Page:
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Code in Search of a Home V
Oh the irony.
Oh the irony. For the plan was to time things so part V could begin with a long dissertation on Xfile. This in a series devoted to application domains that can be ported to another Unix.
But if there's one application that doesn't need porting, it's the file manager - except of course for Windows and OS X, the two platforms many of us ended up with.
We have screenshots of the file managers for both Gnome and KDE. Somewhere. In both icon and detail view. Somewhere. Except we can never find them when we need them.
But the basic layout for both is identical. They're essentially made for right-handed people, so the list is on the right and the drop target, the tree, is on the left. Precisely as MSFT Winfile. And as they're Unix applications, they work the same way as our Xfile for OS X (or X-file for Windows).
These Gnome/KDE file managers sport a few redundancies as I remember, they go too far in a few cases, but never extremely so. They essentially stick to the essentials. You need to be able to rename, move, copy files. You want to be able to do this by drag-drop in some cases, I don't suppose they're big on Microsoft's 'copy/cut/paste' paradigm for file ops. You need to be able to set file attributes (modes). You need to be able to generate both hard links and symlinks. And so forth.
Again: you really don't want to overdo it here. You specifically do not want the type of application that makes a John Siracusa or a John Gruber bug-eyed. You want to stick to the basics. And the brunt of your work has to be on improving your code, honing it, making the app more stable and reliable all the time.
Your file manager is your most valuable tool. It must never crash. It must never do anything quirky. Further, it must be known - experienced by you and by everyone else - as not crash-prone or quirky.
Compare this with the latest iteration of 'Apple's finest', where credible people reported online that their system default file manager would crash in such an ignominious way that the entire system had to be cold-booted. How do you ever get in a situation like that? You can't - but they did.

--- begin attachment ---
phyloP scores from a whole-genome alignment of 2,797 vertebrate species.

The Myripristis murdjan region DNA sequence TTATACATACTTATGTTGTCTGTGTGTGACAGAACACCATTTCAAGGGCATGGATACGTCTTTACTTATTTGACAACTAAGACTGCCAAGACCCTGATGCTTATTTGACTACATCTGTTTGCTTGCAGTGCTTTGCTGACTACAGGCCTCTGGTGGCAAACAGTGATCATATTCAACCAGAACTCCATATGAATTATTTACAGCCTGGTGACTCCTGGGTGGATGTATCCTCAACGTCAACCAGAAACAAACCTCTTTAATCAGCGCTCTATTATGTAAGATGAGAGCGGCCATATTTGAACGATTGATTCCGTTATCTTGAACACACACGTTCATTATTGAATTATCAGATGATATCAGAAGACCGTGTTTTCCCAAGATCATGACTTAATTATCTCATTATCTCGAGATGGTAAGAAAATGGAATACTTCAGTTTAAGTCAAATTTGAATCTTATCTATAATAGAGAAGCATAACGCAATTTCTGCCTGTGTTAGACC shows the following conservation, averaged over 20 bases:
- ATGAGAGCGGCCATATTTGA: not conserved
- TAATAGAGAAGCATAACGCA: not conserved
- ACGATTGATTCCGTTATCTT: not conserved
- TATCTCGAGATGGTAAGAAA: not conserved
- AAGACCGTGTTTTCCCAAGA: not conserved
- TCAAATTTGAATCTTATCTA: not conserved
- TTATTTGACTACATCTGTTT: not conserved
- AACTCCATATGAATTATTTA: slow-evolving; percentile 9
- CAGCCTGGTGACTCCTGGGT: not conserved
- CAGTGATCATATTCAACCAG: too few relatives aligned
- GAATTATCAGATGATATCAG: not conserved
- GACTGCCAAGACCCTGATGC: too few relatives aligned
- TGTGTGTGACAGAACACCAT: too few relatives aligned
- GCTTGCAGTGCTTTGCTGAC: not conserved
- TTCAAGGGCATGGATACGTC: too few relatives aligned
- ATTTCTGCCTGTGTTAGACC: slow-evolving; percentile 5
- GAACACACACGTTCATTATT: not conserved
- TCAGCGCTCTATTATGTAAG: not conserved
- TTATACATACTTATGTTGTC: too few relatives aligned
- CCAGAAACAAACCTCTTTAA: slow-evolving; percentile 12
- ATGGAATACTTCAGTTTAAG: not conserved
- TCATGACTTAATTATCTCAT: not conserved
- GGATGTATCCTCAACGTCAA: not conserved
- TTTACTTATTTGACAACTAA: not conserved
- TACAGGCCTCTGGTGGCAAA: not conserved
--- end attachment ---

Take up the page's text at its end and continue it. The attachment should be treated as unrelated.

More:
Or take the old Cocoatech forums. Everyone wanted the whiz-bang 'features' of Path Finder. Except they didn't always work, and those forums were full of complaints because things didn't work.
Who releases software like that? If you deliver a product to a bank, or a department of defence, is that what you expect to happen?
Take the annals of Panic, regularly in a panic on a new release. Everything is set, everything is fine, this is going to be a great release! Here we come! Wahoo! Then the bug reports come in. Why weren't those bugs rooted out before delivery? Days and days following that first release - more (unexpected) releases! Long lists of bug fixes! Come on.
Transfer that to an automotive situation. Imagine you just received delivery of your Ferrari F50. It looks absolutely great! Then the first morning after you notice something wrong with the side window. Then with the ignition. Then with the windshield wipers. Is that acceptable? Of course not! So why do developers - both indies and big OS vendors - think it's OK with software?
Beta runs don't exist to ferret out bugs anyway. They're a free form of advertising. Once in a great while they can happen upon something in the bug reports that's of use to them, but generally speaking? No. The testing has to be in-house. PRIOR to release.
Remember when Bill Gates PROUDLY announced the release of NT 4.0 WITH ONLY SEVENTEEN (17) BUGS? Who's kidding who? Perhaps Billy should have a chat with Fred Brooks? He'd never get in the door.
You need test routines and time to ready a release. And, perhaps most of all, you have to eat your own dog food if you can, if circumstances permit (or request). You don't write software in this context unless you intend to use it yourself - otherwise you recruit a sovereign test team who design the test protocols and then carry them out, mercilessly. You leave no stone unturned.
We're currently watching the deterioration in software quality across the board. Most of what we use today, aside from our usual arsenal of apps we create ourselves, are online apps. Specifically, for the sake of argument, we can cite social media software. We currently use four social media platforms, along with several Substack accounts. Guys? Take off your shades; the future's not looking too bright.
It'd be one thing if that software had never been better. Then people would think, like a Jack Handy, 'oh, OK, so that's as good as it gets, OK then, we understand'. As with Apple's NeXT.